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Born from the mind of William “Bill” Borucki, the Kepler Space Telescope has redefined how we think of other planets beyond our solar system, revealing that there are more planets than stars in the cosmos. The Kepler Mission was specifically designed to survey our region of the Milky Way galaxy to discover hundreds of Earth-size and smaller planets in or near the habitable zone and determine the fraction of the hundreds of billions of stars in our galaxy that might have such planets. Kepler finds planets by looking for tiny dips in the brightness of a star when a planet crosses in front of it—also known as a transit.

First launched in 2009, the telescope’s original mission lasted until 2013. After that, the follow up mission K2 continued using the telescopes capabilities until 2018. Much of the talent, expertise, and techniques developed for Kepler continue on in the TESS mission run by NASA Goddard.

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Fluid Lensing and NASA NeMO-Net

A user playing the new NeMO-Net game that helps NASA classify the world's coral from their own home
A user playing the new NeMO-Net game that helps NASA classify the world’s coral from their own home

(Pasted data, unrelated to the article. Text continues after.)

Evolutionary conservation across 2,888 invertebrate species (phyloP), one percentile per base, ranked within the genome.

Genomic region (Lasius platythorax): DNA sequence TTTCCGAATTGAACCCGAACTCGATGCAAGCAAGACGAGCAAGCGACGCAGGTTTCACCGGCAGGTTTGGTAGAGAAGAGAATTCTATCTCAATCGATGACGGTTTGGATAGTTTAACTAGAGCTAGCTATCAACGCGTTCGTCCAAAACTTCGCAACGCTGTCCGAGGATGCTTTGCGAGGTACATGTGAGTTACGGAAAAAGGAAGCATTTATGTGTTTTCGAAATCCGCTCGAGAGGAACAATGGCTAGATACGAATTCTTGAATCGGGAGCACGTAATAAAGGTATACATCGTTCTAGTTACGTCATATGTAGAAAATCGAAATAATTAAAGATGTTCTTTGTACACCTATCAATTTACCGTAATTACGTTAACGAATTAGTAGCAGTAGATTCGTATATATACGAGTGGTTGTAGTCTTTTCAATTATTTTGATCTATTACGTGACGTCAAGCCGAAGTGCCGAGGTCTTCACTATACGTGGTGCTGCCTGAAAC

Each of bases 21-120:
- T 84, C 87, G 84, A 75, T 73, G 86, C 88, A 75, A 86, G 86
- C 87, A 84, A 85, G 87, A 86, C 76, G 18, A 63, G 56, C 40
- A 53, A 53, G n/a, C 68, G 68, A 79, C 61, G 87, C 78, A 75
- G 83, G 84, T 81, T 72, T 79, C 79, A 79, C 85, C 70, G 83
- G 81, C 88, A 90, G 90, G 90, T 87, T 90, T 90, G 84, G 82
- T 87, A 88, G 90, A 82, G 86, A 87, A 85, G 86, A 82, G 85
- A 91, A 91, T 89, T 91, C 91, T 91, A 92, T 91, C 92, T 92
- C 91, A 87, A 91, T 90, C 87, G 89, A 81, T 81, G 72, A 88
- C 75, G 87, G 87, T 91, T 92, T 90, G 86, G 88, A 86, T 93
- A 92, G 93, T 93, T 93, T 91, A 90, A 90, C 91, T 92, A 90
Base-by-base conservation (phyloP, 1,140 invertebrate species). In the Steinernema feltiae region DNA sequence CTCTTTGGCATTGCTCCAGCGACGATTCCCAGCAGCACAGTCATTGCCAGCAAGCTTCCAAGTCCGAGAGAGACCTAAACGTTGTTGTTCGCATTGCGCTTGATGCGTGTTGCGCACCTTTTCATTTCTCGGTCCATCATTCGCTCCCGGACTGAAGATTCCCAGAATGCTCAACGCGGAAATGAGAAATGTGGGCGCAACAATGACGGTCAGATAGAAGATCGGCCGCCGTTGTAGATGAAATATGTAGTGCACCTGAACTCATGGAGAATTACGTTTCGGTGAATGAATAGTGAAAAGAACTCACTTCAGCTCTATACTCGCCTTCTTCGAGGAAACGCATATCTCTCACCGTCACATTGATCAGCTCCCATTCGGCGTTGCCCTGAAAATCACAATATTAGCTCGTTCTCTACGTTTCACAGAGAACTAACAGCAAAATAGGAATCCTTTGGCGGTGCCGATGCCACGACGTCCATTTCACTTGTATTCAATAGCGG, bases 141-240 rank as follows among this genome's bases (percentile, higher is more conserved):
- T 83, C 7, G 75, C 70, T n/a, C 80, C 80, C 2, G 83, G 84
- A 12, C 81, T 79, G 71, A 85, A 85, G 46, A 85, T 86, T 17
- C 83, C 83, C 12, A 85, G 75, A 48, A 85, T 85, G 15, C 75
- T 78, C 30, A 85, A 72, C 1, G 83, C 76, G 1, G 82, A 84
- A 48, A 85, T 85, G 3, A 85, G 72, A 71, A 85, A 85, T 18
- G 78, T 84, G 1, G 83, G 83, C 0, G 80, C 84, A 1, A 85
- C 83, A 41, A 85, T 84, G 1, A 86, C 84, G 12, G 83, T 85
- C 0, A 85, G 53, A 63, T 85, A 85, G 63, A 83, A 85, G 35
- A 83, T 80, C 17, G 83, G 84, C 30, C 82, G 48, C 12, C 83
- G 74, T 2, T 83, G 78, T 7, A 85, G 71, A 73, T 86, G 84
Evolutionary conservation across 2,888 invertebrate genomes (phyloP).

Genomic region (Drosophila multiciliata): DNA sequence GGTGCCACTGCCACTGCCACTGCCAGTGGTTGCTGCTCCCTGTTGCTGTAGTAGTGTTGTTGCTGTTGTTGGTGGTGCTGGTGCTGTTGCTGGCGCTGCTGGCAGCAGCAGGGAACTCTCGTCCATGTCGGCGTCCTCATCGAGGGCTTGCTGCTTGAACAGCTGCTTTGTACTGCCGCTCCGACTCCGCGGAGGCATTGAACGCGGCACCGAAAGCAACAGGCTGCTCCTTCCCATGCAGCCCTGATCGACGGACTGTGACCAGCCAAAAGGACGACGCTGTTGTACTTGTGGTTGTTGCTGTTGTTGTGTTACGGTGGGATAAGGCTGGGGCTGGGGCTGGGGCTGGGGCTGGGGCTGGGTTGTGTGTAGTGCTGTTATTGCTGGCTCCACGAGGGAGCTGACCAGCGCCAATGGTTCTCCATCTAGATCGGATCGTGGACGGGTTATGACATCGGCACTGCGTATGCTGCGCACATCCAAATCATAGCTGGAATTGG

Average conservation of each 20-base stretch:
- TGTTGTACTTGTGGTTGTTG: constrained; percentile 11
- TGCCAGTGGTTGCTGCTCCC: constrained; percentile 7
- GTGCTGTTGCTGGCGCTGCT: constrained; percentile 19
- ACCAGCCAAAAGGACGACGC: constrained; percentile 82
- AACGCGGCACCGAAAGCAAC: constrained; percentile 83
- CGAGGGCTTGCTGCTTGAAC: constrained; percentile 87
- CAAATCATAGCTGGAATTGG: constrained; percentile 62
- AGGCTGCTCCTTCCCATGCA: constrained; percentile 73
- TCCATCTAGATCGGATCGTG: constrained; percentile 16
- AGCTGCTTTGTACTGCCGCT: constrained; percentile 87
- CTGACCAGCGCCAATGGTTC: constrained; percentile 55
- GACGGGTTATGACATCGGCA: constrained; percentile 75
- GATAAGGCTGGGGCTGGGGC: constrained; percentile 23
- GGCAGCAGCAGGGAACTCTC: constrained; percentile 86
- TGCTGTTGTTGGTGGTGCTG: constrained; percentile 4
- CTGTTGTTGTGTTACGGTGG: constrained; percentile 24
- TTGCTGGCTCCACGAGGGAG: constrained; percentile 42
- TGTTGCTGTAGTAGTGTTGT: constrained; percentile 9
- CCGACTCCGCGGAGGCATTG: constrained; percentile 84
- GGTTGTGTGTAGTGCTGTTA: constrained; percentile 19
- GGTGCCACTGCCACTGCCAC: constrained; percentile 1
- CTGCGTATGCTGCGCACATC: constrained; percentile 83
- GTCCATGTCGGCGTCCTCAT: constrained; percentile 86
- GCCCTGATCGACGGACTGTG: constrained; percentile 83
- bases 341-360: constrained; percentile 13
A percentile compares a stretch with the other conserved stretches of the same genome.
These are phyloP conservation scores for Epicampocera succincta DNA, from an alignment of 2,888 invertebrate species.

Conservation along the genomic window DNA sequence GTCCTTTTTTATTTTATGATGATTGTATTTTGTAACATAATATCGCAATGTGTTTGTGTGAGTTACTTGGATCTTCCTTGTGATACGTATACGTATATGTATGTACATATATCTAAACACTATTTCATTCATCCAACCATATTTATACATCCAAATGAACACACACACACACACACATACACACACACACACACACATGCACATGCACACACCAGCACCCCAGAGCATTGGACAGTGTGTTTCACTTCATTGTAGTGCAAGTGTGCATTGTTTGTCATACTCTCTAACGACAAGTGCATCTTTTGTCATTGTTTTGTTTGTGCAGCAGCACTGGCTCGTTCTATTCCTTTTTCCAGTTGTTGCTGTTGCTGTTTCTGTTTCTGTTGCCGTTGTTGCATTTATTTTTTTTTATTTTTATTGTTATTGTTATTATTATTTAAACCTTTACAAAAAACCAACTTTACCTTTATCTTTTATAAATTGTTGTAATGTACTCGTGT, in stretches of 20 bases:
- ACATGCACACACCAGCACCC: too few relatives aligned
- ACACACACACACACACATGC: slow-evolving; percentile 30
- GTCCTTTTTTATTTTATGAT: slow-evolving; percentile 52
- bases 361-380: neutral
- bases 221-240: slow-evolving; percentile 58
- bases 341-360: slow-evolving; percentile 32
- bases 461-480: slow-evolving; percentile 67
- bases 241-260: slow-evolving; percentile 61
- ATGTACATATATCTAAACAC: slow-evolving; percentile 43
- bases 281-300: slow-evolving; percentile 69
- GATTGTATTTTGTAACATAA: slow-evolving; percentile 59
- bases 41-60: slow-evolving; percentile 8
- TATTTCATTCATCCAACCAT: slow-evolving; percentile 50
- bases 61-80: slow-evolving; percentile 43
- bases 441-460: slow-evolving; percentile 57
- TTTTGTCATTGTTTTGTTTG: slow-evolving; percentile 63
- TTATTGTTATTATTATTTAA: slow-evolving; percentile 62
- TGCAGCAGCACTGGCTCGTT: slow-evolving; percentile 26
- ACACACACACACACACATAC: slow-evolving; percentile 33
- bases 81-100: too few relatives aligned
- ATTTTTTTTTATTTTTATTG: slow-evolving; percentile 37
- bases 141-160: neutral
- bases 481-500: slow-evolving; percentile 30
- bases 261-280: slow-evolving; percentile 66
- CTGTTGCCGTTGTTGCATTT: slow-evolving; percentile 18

u003cstrongu003eu003cemu003eCredits: NASA//Ved Chirayathu003c/emu003eu003c/strongu003e

Whenever you look through water, the objects you see look distorted by the water’s surface. Fluid lensing is a technique for imaging through the ocean’s surface. Researchers at the Laboratory for Advanced Sensing at NASA Ames are developing two technologies using fluid lensing: FluidCam and MiDAR, the Multispectral Imaging, Detection, and Active Reflectance instrument. The data from these technologies give us a better look at the ocean’s surface than we’ve ever had before.  

Enter NeMO-Net, a video game in which players identify and classify corals using 3D images while virtually traveling the ocean on their own research vessel, the Nautilus. Principal investigator Ved Chirayath at Ames developed the neural network behind the game, also called NeMO-Net, or the Neural Multi-Modal Observation and Training Network, which will use player input to build a global coral map.

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Astrochemistry Research

Though most space sciences considers the cosmos on a macro scale, looking at the rotations of planets and stars, the formation of galaxies and nebula, some of the most essential questions about the physics and chemical composition of our universe must be explored on the micro-scale. Understanding the materials that give birth to stars, planets, our own solar system, and even the building blocks of life are part of the domain of astrochemistry.

Ames has multiple facilities that work in this field, including the Cosmic Simulation Chamber, or COSmIC, and the Astrophysics and Astrochemistry laboratory. The Astrophysics and Astrochemistry lab studies elements of planetary atmospheres, ices on interstellar grains, comets, and planets, and even uses laboratory samples of actual extraterrestrial materials in their research. COSmIC focuses on simulating laboratory equivalents of the gas and dust that exist between and around stars, as well as planetary materials, at the temperatures and vacuum conditions one would find in space.